Is the manual following response an attempt to compensate for inferred self-motion?
SourceExperimental Brain Research, 237, 10, (2019), pp. 2549-2558
Article / Letter to editor
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Experimental Brain Research
SubjectRadboudumc 3: Disorders of movement DCMN: Donders Center for Medical Neuroscience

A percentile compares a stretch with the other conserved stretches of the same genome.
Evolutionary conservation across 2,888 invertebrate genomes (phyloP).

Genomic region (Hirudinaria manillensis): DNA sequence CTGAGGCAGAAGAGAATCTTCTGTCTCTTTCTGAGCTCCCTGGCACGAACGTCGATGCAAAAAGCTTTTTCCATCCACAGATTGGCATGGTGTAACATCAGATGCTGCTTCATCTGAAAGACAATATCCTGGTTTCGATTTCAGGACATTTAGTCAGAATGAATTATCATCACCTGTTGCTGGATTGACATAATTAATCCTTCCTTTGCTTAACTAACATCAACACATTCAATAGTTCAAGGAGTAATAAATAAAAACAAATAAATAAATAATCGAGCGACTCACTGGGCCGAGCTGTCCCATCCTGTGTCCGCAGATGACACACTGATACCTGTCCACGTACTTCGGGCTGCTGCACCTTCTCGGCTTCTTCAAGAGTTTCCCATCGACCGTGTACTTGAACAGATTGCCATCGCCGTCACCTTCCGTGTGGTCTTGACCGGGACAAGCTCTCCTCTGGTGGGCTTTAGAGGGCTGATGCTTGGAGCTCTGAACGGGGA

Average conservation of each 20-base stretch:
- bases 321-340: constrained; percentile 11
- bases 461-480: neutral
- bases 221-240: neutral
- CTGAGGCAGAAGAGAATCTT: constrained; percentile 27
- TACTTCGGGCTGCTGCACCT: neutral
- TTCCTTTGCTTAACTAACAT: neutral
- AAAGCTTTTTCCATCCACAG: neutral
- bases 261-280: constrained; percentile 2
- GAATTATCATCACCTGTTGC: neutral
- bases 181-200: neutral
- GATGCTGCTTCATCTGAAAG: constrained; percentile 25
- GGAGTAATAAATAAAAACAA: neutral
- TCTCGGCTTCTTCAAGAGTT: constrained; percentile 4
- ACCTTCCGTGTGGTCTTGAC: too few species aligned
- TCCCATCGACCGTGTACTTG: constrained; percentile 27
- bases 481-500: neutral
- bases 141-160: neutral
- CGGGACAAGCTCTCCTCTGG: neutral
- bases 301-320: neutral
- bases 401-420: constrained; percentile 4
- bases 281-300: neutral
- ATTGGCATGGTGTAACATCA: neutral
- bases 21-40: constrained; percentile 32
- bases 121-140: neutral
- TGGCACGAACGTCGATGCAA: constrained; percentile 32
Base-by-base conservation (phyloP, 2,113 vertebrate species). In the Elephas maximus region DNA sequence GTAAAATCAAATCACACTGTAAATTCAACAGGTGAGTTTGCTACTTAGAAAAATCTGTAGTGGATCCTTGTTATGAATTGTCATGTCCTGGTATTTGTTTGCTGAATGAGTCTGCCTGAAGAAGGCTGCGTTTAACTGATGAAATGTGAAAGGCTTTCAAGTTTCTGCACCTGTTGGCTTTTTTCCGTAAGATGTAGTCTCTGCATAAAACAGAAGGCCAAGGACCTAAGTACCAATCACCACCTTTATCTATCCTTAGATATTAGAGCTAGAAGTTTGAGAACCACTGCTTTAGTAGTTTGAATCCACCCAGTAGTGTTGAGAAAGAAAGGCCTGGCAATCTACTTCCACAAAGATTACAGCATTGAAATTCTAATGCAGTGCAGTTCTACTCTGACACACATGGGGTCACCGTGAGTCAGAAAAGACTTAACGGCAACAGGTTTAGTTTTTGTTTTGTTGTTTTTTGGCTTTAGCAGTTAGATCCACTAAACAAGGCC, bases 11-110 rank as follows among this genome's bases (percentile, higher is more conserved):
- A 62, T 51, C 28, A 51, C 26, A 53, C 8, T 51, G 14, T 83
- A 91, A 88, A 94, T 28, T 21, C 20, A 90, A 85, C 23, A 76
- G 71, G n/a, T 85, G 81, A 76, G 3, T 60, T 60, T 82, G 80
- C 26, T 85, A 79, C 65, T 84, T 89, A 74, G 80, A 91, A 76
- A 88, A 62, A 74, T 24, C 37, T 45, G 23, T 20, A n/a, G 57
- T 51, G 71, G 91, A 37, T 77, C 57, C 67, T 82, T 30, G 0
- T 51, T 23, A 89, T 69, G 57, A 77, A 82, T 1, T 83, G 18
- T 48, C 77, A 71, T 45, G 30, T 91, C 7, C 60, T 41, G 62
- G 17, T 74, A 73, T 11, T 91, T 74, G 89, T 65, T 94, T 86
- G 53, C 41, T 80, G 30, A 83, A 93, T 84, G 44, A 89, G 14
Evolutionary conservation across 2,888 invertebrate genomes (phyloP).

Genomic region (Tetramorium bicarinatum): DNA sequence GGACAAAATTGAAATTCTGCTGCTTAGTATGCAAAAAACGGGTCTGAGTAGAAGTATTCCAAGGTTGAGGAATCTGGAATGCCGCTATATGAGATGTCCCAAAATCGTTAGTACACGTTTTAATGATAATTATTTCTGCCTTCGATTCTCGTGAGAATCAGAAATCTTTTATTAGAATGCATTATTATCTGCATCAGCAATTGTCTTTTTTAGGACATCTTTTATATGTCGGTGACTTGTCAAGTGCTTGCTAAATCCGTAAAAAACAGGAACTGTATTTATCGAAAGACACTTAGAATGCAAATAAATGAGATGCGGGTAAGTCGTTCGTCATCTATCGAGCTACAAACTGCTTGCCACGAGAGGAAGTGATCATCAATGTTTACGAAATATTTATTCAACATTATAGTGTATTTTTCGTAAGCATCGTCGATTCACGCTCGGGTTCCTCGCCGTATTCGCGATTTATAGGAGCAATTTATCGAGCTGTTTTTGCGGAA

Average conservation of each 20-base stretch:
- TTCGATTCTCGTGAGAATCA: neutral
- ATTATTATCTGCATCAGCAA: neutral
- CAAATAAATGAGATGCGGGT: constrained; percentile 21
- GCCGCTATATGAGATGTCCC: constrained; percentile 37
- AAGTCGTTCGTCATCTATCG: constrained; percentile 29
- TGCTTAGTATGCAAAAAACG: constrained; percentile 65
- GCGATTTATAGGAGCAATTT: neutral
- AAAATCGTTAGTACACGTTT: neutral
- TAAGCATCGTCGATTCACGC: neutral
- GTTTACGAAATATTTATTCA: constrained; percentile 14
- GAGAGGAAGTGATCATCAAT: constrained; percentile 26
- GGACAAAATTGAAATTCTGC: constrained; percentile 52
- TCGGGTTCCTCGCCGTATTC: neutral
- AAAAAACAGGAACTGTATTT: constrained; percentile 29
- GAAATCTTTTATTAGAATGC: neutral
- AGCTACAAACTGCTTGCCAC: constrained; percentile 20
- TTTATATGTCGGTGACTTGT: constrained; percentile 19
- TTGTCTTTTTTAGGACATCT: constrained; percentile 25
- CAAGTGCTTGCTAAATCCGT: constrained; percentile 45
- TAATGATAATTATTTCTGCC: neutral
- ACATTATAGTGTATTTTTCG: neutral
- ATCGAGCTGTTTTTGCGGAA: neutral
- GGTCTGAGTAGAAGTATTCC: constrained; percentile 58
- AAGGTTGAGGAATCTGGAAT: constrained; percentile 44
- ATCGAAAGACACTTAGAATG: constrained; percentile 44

If the surrounding of a visual target unexpectedly starts to move during a fast goal-directed hand movement, the hand reflexively moves along with it. This is known as the 'manual following response'. One explanation for this response is that it is a compensation for inferred self-motion in space. Previous studies have shown that background motion gives rise to both postural responses and deviations in goal-directed hand movements. To evaluate whether compensation for inferred self-motion is responsible for the manual responses we examined whether galvanic stimulation of the vestibular system would give rise to similar deviations in hand movements. Standing participants tried to quickly tap on targets that were presented on a horizontal screen. Participants could infer self-motion on some of the trials, either from galvanic vestibular stimulation or from background motion. Both perturbations took place during the hand movement. It took both the head and hand about 45 ms longer to respond to background motion than to respond to galvanic stimulation. The head responded in a similar manner to both types of perturbations. The hand responded about as expected to galvanic stimulation, but much more vigorously to background motion. Thus, the manual response to background motion is probably not a direct consequence of trying to compensate for inferred self-motion. Perhaps the manual following response is a consequence of an error in binding motion information to objects.
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